“You’re pirates!” reiterated the northern, leader. “You’re border ruffians, and you want to take this boat. You’ll have to account for this.”
“We are ready to account for it,” said Dunwody. “Throw down your arms, or we will kill every man of you. At once!”
He swung heavily back on his support as he spoke. Clayton caught him by the arm. “You’re hit, Dunwody!” he said in a low voice.
“Yes, a little,” answered the other. “Don’t say anything.” Slowly he pushed on, directly up to Carlisle, who faced him fearless as ever. “Tell your men to throw down their guns!” demanded Dunwody once more.
“Attention, company!” called out the young Northerner. “Stack arms!”
Silently, in the dark, even in the confusion, the beleaguered men grouped together and leaned their rifles against this or that support. Silently they ranged themselves, some on the deck, some still upon the shore.
“Get lights now, at once!” commanded Dunwody. “We’ve got men hurt here. We’ll have to do something at once. Jamieson!” he cried out. “Are you hurt?”
“I’m all right,” answered Doctor Jamieson out of the darkness. “Not a scratch. But there’s a lot of our fellows down.”
“Take care of them,” said Dunwody. “We’ll attend to the rest of this business after that.”
A dismal sight enough was presented when finally a few half-hearted torches were pressed into use to produce a scant illumination. What had been a commonplace scene now was become one of tragedy. The bank of this willow-covered island had assumed the appearance of a hostile shore. Combat, collision, war had taken the place of recent peace and silence. The night seemed ominous, as though not even these incidents were more than the beginning of others yet more serious soon to come.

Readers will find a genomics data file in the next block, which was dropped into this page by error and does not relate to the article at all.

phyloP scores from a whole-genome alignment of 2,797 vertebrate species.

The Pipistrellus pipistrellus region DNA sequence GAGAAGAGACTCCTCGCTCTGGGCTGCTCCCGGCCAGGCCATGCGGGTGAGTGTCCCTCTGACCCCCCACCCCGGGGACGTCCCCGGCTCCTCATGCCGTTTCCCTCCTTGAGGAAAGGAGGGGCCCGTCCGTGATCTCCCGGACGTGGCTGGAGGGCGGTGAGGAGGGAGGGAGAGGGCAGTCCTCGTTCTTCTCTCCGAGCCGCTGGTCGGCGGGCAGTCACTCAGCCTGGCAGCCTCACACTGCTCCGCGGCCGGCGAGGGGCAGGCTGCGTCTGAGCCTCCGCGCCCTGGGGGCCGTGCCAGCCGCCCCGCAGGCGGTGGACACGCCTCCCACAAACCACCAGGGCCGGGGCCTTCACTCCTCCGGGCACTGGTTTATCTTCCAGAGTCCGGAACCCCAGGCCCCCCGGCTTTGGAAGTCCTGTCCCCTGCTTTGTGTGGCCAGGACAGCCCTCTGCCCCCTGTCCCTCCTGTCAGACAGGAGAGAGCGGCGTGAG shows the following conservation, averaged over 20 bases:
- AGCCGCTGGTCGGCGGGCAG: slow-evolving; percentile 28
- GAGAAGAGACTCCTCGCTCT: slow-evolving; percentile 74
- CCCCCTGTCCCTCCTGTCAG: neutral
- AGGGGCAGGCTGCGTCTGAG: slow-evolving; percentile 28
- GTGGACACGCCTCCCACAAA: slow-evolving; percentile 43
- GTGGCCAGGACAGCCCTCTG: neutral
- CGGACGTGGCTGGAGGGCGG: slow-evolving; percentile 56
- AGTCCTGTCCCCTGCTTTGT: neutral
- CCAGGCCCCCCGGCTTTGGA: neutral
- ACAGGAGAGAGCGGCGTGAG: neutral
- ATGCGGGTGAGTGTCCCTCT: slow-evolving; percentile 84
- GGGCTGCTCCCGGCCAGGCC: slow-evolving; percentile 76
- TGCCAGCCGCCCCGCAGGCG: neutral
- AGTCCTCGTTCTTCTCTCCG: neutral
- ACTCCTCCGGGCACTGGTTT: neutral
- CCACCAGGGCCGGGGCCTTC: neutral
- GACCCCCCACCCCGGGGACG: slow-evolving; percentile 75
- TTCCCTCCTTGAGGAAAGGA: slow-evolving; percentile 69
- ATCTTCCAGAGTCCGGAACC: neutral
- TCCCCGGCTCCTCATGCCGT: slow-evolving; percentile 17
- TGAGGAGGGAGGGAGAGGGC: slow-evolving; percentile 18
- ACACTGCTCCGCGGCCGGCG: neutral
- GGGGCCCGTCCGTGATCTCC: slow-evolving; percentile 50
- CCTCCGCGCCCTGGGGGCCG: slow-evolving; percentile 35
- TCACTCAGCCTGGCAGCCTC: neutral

Out of the confusion at last there might have been heard the voice of Dunwody, calling again for Jamieson. There was work for the surgeon when the dead and injured of both sides at last were brought aboard the little steamer and ranged in a ghastly common row along the narrow deck. “Take care of them, Jamieson,” said Dunwody shortly. He himself leaned against the rail.
“You’re hurt yourself, Dunwody,” exclaimed Jamieson, the blood dripping from his fingers when he half rose. “What’s wrong?”
“Nothing—I got a nick in my leg, I think, but I’m all right. See to the others.”
Jamieson bent over the body of young Desha, who had been first to suffer here on the debated ground of Missouri. He had been shot through the upper body and had died with little suffering. Of the assailing party two others also were beyond aid, one a young planter who had joined the party some miles back beyond St. Genevieve, the other a sallow example of the “poor white trash” who made a certain